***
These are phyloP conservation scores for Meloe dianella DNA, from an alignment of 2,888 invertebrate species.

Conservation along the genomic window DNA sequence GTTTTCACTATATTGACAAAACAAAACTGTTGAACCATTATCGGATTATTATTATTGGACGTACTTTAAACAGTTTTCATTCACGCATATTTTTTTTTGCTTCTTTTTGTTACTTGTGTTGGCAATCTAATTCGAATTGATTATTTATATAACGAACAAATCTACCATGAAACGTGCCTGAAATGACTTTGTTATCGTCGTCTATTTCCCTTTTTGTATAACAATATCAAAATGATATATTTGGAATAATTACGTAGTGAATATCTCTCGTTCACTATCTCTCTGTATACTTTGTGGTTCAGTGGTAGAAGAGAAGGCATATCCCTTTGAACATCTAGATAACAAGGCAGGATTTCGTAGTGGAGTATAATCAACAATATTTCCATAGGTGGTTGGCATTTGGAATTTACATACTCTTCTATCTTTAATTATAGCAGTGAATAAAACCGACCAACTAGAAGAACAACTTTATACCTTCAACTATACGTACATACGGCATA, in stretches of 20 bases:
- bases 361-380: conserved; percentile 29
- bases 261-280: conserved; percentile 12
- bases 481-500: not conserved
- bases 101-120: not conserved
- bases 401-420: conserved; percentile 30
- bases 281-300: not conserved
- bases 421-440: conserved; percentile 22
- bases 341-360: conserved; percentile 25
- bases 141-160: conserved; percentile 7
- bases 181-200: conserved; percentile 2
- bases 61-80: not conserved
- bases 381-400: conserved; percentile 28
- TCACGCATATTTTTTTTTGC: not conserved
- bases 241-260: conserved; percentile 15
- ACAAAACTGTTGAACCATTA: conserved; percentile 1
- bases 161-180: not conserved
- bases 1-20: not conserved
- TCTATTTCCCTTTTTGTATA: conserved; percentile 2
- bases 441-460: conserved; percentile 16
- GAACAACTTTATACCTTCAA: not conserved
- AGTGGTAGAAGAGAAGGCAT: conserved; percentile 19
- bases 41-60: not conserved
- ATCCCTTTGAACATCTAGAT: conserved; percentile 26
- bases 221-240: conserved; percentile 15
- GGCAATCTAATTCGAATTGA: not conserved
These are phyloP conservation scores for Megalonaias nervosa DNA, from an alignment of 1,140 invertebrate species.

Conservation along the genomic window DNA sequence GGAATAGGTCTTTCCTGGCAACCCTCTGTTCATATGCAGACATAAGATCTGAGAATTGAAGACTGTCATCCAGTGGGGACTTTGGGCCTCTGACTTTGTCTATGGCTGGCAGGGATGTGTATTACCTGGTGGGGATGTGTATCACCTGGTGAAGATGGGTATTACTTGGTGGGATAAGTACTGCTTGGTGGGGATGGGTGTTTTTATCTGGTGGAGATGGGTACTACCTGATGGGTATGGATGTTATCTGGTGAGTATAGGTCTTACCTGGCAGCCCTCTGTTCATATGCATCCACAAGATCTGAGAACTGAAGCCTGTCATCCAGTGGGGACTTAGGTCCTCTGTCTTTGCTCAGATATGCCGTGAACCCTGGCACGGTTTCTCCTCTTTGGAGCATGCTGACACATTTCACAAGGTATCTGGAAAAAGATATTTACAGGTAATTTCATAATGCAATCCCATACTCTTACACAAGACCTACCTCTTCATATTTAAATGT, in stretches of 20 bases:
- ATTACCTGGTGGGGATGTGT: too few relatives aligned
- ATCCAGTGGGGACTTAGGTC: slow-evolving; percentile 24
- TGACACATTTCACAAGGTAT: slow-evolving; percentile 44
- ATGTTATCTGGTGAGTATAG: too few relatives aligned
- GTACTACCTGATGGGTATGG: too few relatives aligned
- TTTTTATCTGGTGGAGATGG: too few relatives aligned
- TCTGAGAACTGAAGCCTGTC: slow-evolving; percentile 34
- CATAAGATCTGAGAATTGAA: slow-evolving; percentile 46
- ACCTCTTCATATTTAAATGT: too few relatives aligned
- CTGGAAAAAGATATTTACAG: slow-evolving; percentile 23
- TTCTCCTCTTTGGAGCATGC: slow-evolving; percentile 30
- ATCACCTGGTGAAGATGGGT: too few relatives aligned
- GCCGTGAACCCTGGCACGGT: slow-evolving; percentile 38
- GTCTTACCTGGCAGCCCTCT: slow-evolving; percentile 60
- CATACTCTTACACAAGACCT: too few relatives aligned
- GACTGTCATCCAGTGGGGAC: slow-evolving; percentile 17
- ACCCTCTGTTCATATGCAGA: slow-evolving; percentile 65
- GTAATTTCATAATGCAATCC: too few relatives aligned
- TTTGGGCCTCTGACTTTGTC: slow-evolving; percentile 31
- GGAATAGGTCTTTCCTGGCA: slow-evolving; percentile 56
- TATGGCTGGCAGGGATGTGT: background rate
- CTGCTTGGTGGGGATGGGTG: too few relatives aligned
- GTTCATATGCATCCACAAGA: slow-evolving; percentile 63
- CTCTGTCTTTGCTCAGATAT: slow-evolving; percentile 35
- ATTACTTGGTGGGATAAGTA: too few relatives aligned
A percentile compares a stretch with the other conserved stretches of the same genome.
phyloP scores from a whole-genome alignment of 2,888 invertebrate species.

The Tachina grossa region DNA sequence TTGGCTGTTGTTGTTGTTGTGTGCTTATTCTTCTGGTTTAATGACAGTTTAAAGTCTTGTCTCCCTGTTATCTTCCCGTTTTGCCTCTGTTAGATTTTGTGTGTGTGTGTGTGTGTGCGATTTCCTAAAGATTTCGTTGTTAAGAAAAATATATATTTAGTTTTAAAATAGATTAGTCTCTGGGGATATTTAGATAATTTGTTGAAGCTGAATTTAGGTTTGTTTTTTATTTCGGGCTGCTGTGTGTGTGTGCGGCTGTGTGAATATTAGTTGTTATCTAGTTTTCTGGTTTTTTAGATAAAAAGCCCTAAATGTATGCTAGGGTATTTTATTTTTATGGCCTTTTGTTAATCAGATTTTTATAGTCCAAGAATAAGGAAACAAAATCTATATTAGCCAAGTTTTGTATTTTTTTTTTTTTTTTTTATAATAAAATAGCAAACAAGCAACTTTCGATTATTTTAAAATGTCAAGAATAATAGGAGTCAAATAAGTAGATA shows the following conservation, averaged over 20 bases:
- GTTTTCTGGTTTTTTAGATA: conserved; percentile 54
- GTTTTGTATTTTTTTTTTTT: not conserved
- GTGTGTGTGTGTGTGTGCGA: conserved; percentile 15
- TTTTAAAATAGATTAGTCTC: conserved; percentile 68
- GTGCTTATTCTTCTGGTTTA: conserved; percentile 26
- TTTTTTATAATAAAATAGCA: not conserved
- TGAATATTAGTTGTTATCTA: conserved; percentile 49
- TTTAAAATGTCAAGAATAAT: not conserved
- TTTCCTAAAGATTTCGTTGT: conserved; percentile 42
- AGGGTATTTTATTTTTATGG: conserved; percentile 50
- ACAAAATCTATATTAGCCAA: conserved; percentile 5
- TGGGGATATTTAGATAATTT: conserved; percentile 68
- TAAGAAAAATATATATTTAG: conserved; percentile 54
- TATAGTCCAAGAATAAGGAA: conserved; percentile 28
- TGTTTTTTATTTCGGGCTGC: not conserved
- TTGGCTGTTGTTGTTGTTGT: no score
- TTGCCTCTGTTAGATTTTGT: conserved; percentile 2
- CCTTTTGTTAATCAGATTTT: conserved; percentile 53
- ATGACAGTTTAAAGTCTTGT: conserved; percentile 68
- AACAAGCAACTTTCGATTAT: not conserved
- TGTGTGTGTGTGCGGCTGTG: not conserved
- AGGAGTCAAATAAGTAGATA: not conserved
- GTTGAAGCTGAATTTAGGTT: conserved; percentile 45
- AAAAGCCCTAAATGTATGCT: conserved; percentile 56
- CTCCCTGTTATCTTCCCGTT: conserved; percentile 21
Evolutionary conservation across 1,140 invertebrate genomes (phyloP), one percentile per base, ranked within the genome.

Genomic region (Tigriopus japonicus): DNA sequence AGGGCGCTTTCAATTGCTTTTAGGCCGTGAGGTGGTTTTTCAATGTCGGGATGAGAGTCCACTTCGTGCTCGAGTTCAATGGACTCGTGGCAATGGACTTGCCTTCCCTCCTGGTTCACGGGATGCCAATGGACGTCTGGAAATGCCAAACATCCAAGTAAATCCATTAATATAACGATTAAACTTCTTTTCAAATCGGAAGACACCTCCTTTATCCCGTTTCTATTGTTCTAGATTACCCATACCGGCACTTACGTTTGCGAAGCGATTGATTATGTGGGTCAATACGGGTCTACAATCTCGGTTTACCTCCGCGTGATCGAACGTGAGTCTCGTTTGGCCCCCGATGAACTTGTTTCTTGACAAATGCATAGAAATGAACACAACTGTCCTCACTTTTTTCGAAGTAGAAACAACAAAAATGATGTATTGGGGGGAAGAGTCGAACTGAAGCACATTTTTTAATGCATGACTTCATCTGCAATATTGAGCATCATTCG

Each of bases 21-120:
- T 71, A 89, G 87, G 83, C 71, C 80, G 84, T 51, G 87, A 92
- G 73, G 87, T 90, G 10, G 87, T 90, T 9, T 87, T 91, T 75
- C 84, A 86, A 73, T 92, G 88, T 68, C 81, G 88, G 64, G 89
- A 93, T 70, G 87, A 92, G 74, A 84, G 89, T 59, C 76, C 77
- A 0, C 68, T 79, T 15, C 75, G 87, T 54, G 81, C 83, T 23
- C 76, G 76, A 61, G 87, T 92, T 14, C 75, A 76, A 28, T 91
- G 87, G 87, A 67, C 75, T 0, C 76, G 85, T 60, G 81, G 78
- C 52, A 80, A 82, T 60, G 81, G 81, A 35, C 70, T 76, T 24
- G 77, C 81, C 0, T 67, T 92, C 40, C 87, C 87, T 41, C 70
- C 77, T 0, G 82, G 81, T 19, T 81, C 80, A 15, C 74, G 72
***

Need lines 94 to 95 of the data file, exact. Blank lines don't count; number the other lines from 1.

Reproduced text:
- G 77, C 81, C 0, T 67, T 92, C 40, C 87, C 87, T 41, C 70
- C 77, T 0, G 82, G 81, T 19, T 81, C 80, A 15, C 74, G 72